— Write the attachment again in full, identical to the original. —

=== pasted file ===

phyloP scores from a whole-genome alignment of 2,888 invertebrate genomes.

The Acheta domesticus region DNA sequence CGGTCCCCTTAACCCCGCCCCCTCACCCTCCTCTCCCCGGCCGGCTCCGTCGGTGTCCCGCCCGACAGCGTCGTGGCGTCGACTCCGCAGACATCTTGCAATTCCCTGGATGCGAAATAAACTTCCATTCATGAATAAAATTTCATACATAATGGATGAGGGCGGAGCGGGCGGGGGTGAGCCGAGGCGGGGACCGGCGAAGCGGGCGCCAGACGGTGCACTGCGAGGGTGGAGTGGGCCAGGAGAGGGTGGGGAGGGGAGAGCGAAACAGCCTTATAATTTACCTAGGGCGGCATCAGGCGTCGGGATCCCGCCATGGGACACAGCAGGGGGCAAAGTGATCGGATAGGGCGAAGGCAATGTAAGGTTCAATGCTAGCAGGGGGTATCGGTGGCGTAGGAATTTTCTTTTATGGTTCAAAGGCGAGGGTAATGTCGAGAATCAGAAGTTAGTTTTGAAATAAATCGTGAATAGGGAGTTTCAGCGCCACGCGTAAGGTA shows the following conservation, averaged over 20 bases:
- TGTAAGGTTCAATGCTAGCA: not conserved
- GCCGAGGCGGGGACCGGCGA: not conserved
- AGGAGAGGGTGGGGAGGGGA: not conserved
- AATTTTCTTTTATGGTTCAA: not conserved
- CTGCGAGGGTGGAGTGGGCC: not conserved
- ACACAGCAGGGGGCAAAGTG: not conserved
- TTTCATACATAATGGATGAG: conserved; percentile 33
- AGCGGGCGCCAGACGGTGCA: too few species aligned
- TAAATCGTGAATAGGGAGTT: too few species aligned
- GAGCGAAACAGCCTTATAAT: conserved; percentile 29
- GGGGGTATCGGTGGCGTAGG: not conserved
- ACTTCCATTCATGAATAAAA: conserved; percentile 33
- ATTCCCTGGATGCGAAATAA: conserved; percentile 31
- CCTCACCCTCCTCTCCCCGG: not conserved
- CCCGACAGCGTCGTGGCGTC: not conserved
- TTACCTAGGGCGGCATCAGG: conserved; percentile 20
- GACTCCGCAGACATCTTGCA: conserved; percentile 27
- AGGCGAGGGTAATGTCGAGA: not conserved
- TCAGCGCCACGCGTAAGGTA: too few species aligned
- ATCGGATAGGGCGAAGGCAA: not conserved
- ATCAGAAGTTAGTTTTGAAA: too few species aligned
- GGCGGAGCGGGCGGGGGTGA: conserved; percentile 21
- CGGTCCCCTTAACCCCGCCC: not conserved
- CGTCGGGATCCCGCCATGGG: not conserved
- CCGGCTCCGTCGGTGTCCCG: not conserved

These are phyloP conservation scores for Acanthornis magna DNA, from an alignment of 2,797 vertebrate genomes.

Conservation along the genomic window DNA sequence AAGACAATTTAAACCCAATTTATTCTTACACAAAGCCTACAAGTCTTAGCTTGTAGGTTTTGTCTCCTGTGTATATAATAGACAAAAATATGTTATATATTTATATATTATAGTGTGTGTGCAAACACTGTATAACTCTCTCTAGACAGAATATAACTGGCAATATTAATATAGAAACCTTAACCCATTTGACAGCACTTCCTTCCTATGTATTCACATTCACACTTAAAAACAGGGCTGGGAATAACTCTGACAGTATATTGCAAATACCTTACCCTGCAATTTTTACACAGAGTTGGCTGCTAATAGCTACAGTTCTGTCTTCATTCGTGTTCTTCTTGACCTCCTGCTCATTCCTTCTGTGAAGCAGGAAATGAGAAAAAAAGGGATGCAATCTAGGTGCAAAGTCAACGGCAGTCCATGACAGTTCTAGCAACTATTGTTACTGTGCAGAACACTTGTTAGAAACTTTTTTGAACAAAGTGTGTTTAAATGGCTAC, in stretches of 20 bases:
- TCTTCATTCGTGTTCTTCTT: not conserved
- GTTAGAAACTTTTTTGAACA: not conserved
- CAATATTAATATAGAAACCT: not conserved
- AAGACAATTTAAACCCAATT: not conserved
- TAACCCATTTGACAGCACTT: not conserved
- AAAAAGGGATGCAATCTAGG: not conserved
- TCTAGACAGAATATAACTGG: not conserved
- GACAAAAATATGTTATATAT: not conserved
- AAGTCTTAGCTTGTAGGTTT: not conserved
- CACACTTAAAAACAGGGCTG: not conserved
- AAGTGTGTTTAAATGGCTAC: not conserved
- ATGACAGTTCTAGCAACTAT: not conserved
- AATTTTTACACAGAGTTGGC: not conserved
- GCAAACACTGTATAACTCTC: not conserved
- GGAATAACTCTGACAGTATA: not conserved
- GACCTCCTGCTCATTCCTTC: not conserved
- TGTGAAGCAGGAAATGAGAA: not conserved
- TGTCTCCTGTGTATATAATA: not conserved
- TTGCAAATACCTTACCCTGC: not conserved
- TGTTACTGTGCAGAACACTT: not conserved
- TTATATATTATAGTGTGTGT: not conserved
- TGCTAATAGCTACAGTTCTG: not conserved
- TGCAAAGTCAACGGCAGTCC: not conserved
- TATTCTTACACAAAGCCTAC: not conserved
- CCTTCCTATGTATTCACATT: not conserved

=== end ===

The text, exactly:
phyloP scores from a whole-genome alignment of 2,888 invertebrate genomes.

The Acheta domesticus region DNA sequence CGGTCCCCTTAACCCCGCCCCCTCACCCTCCTCTCCCCGGCCGGCTCCGTCGGTGTCCCGCCCGACAGCGTCGTGGCGTCGACTCCGCAGACATCTTGCAATTCCCTGGATGCGAAATAAACTTCCATTCATGAATAAAATTTCATACATAATGGATGAGGGCGGAGCGGGCGGGGGTGAGCCGAGGCGGGGACCGGCGAAGCGGGCGCCAGACGGTGCACTGCGAGGGTGGAGTGGGCCAGGAGAGGGTGGGGAGGGGAGAGCGAAACAGCCTTATAATTTACCTAGGGCGGCATCAGGCGTCGGGATCCCGCCATGGGACACAGCAGGGGGCAAAGTGATCGGATAGGGCGAAGGCAATGTAAGGTTCAATGCTAGCAGGGGGTATCGGTGGCGTAGGAATTTTCTTTTATGGTTCAAAGGCGAGGGTAATGTCGAGAATCAGAAGTTAGTTTTGAAATAAATCGTGAATAGGGAGTTTCAGCGCCACGCGTAAGGTA shows the following conservation, averaged over 20 bases:
- TGTAAGGTTCAATGCTAGCA: not conserved
- GCCGAGGCGGGGACCGGCGA: not conserved
- AGGAGAGGGTGGGGAGGGGA: not conserved
- AATTTTCTTTTATGGTTCAA: not conserved
- CTGCGAGGGTGGAGTGGGCC: not conserved
- ACACAGCAGGGGGCAAAGTG: not conserved
- TTTCATACATAATGGATGAG: conserved; percentile 33
- AGCGGGCGCCAGACGGTGCA: too few species aligned
- TAAATCGTGAATAGGGAGTT: too few species aligned
- GAGCGAAACAGCCTTATAAT: conserved; percentile 29
- GGGGGTATCGGTGGCGTAGG: not conserved
- ACTTCCATTCATGAATAAAA: conserved; percentile 33
- ATTCCCTGGATGCGAAATAA: conserved; percentile 31
- CCTCACCCTCCTCTCCCCGG: not conserved
- CCCGACAGCGTCGTGGCGTC: not conserved
- TTACCTAGGGCGGCATCAGG: conserved; percentile 20
- GACTCCGCAGACATCTTGCA: conserved; percentile 27
- AGGCGAGGGTAATGTCGAGA: not conserved
- TCAGCGCCACGCGTAAGGTA: too few species aligned
- ATCGGATAGGGCGAAGGCAA: not conserved
- ATCAGAAGTTAGTTTTGAAA: too few species aligned
- GGCGGAGCGGGCGGGGGTGA: conserved; percentile 21
- CGGTCCCCTTAACCCCGCCC: not conserved
- CGTCGGGATCCCGCCATGGG: not conserved
- CCGGCTCCGTCGGTGTCCCG: not conserved

These are phyloP conservation scores for Acanthornis magna DNA, from an alignment of 2,797 vertebrate genomes.

Conservation along the genomic window DNA sequence AAGACAATTTAAACCCAATTTATTCTTACACAAAGCCTACAAGTCTTAGCTTGTAGGTTTTGTCTCCTGTGTATATAATAGACAAAAATATGTTATATATTTATATATTATAGTGTGTGTGCAAACACTGTATAACTCTCTCTAGACAGAATATAACTGGCAATATTAATATAGAAACCTTAACCCATTTGACAGCACTTCCTTCCTATGTATTCACATTCACACTTAAAAACAGGGCTGGGAATAACTCTGACAGTATATTGCAAATACCTTACCCTGCAATTTTTACACAGAGTTGGCTGCTAATAGCTACAGTTCTGTCTTCATTCGTGTTCTTCTTGACCTCCTGCTCATTCCTTCTGTGAAGCAGGAAATGAGAAAAAAAGGGATGCAATCTAGGTGCAAAGTCAACGGCAGTCCATGACAGTTCTAGCAACTATTGTTACTGTGCAGAACACTTGTTAGAAACTTTTTTGAACAAAGTGTGTTTAAATGGCTAC, in stretches of 20 bases:
- TCTTCATTCGTGTTCTTCTT: not conserved
- GTTAGAAACTTTTTTGAACA: not conserved
- CAATATTAATATAGAAACCT: not conserved
- AAGACAATTTAAACCCAATT: not conserved
- TAACCCATTTGACAGCACTT: not conserved
- AAAAAGGGATGCAATCTAGG: not conserved
- TCTAGACAGAATATAACTGG: not conserved
- GACAAAAATATGTTATATAT: not conserved
- AAGTCTTAGCTTGTAGGTTT: not conserved
- CACACTTAAAAACAGGGCTG: not conserved
- AAGTGTGTTTAAATGGCTAC: not conserved
- ATGACAGTTCTAGCAACTAT: not conserved
- AATTTTTACACAGAGTTGGC: not conserved
- GCAAACACTGTATAACTCTC: not conserved
- GGAATAACTCTGACAGTATA: not conserved
- GACCTCCTGCTCATTCCTTC: not conserved
- TGTGAAGCAGGAAATGAGAA: not conserved
- TGTCTCCTGTGTATATAATA: not conserved
- TTGCAAATACCTTACCCTGC: not conserved
- TGTTACTGTGCAGAACACTT: not conserved
- TTATATATTATAGTGTGTGT: not conserved
- TGCTAATAGCTACAGTTCTG: not conserved
- TGCAAAGTCAACGGCAGTCC: not conserved
- TATTCTTACACAAAGCCTAC: not conserved
- CCTTCCTATGTATTCACATT: not conserved